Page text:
The Obituary of Tunde Johnson stars Steven Silver as “Tunde Johnson”, a teen Nigerian-American whose parents are wealthy and supportive of him coming out as gay while the story follows a love entanglement between his best friend “Marley” played by Nicola Peltz (Transformers: Age of Extinction) and popular football star, “Soren.” Soren has his own internal struggles as he’s hesitant to come out to his dad, who also happens to be the head coach of the high school football team. One night when Tunde drives to see his love interest “Soren” (Spencer Neville from Ozark) he is pulled over by police and shot to death in a racially motivated killing. The horrific incident mirrors what we see too often with police brutality in America. However, for Tunde, he must relive the same day over and over again being murdered time and time again.
The coming-of-age, thriller drama deals with relevant issues such as racism, LGBTQA+ acceptance as well as mental health and addiction. The film was written by Nigerian native, Stanley Kalu and directed by Ali LeRoi and premiered at the 2019 Toronto International Film Festival.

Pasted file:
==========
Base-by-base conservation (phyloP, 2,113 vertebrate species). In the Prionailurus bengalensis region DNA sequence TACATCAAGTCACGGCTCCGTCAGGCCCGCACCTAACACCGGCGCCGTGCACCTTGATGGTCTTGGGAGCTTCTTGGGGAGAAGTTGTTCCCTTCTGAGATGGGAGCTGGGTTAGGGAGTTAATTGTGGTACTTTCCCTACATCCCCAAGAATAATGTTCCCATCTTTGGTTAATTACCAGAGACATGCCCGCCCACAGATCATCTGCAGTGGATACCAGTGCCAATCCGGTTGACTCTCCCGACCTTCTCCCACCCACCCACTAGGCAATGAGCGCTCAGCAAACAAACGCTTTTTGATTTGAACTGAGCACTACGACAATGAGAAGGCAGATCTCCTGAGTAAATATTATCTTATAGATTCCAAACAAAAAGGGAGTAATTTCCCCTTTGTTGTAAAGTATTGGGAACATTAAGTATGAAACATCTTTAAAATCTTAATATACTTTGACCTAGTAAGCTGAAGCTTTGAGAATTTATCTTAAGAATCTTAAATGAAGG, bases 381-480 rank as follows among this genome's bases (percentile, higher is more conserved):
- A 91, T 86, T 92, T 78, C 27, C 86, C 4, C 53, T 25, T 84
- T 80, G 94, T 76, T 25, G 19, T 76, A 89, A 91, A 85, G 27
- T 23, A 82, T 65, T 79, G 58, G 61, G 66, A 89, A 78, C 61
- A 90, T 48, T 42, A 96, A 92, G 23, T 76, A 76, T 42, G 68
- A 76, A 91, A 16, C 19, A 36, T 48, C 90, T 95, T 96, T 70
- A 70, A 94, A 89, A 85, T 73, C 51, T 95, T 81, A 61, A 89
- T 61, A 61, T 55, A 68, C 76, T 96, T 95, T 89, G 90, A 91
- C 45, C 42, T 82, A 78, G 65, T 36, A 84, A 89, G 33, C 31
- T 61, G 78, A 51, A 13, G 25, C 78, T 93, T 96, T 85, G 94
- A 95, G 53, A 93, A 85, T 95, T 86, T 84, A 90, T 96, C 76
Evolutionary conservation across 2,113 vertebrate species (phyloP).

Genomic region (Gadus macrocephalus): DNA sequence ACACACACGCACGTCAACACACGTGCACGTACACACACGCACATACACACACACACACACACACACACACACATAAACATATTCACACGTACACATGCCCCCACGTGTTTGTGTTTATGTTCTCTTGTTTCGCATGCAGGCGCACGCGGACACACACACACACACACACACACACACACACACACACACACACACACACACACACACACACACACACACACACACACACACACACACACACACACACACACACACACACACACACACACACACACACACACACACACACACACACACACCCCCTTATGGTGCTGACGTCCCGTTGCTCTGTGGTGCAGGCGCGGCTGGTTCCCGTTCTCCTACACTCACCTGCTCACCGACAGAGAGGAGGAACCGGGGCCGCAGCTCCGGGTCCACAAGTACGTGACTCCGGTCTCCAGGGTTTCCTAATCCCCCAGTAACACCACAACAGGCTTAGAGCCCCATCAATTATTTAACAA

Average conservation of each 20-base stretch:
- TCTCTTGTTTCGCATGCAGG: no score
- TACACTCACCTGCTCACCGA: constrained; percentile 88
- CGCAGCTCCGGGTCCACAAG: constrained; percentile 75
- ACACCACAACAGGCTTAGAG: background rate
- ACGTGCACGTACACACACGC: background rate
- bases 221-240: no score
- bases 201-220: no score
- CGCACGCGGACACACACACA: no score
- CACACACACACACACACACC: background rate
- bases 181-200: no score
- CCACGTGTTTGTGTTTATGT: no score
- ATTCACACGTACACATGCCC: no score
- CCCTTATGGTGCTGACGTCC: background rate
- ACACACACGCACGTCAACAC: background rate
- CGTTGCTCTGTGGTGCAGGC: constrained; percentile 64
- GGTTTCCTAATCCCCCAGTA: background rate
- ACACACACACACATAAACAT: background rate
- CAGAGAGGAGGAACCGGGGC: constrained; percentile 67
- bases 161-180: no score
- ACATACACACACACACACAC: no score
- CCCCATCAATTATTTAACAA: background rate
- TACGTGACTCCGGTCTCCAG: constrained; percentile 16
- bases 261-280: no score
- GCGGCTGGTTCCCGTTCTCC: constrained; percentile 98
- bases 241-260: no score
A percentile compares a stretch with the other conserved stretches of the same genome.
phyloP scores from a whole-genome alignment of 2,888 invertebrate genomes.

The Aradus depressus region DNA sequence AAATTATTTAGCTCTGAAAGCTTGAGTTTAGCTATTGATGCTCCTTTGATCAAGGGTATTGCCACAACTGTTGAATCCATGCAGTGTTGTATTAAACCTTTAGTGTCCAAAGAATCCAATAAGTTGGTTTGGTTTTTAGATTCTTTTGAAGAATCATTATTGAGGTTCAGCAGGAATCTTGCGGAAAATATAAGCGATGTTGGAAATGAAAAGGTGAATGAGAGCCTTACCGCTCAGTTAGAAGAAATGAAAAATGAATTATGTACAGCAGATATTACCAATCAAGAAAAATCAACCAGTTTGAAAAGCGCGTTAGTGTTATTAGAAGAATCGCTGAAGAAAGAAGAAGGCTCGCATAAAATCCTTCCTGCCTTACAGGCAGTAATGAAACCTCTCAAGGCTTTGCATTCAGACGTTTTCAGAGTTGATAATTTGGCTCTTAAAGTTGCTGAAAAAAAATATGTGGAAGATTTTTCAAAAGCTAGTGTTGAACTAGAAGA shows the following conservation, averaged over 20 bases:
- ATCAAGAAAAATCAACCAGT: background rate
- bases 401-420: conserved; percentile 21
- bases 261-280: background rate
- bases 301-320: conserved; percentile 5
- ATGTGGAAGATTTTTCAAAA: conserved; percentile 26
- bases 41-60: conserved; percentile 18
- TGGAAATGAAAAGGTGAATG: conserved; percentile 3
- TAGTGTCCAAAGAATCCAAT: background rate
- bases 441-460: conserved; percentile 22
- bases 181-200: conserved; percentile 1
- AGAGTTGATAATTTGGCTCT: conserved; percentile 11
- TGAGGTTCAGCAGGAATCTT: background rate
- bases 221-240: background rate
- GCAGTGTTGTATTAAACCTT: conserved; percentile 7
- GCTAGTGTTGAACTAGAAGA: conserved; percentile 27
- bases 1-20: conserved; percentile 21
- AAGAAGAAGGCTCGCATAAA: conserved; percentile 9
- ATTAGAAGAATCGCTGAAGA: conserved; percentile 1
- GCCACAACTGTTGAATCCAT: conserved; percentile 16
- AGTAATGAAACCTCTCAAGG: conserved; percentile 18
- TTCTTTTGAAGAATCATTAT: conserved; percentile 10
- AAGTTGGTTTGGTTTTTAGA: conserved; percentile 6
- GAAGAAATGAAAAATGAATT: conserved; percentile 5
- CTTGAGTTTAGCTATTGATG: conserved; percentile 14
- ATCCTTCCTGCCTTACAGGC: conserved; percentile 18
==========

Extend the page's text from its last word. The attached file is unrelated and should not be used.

The film has many accolades including the Austin Film Festival, Outfest Los Angeles, Frameline San Francisco International LGBTQ+ Film Festival, Inside Out Toronto LGBT Film Fesival, NewFest New York LGBTQ+ Film Festival, Philadelphia Film Fesival and Outshine LGBTQ+ Film Festival.
Steven Silver and Spencer Neville sat down with The Knockturnal to talk about their experiences playing these intensely complex roles. Spencer Neville opened about how his experience of growing up in the south with friends who had been through similar situations as “Soren” helped him understand the perspective of someone struggling to own their sexual orientation.
“I know a lot of people who have been through this exact situation. Someone in my close family has been in this exact situation so I feel like I understood it immediately,” said Neville.
Neville’s character juggles an internal conflict of wanting to be with Tunde but also feels the pressure to maintain his relationship with “Marley” as he protects his image for fear of rejection from his father. Tunde also deals with internal struggles as we discover his addiction to prescription painkillers. The heavy themes within the film will have the audience unraveling revelations about their own biases and may even leave the crowd with a new perspective on what it means to be human.
Wolfe Releasing is set to release the film Thursday, February 26th.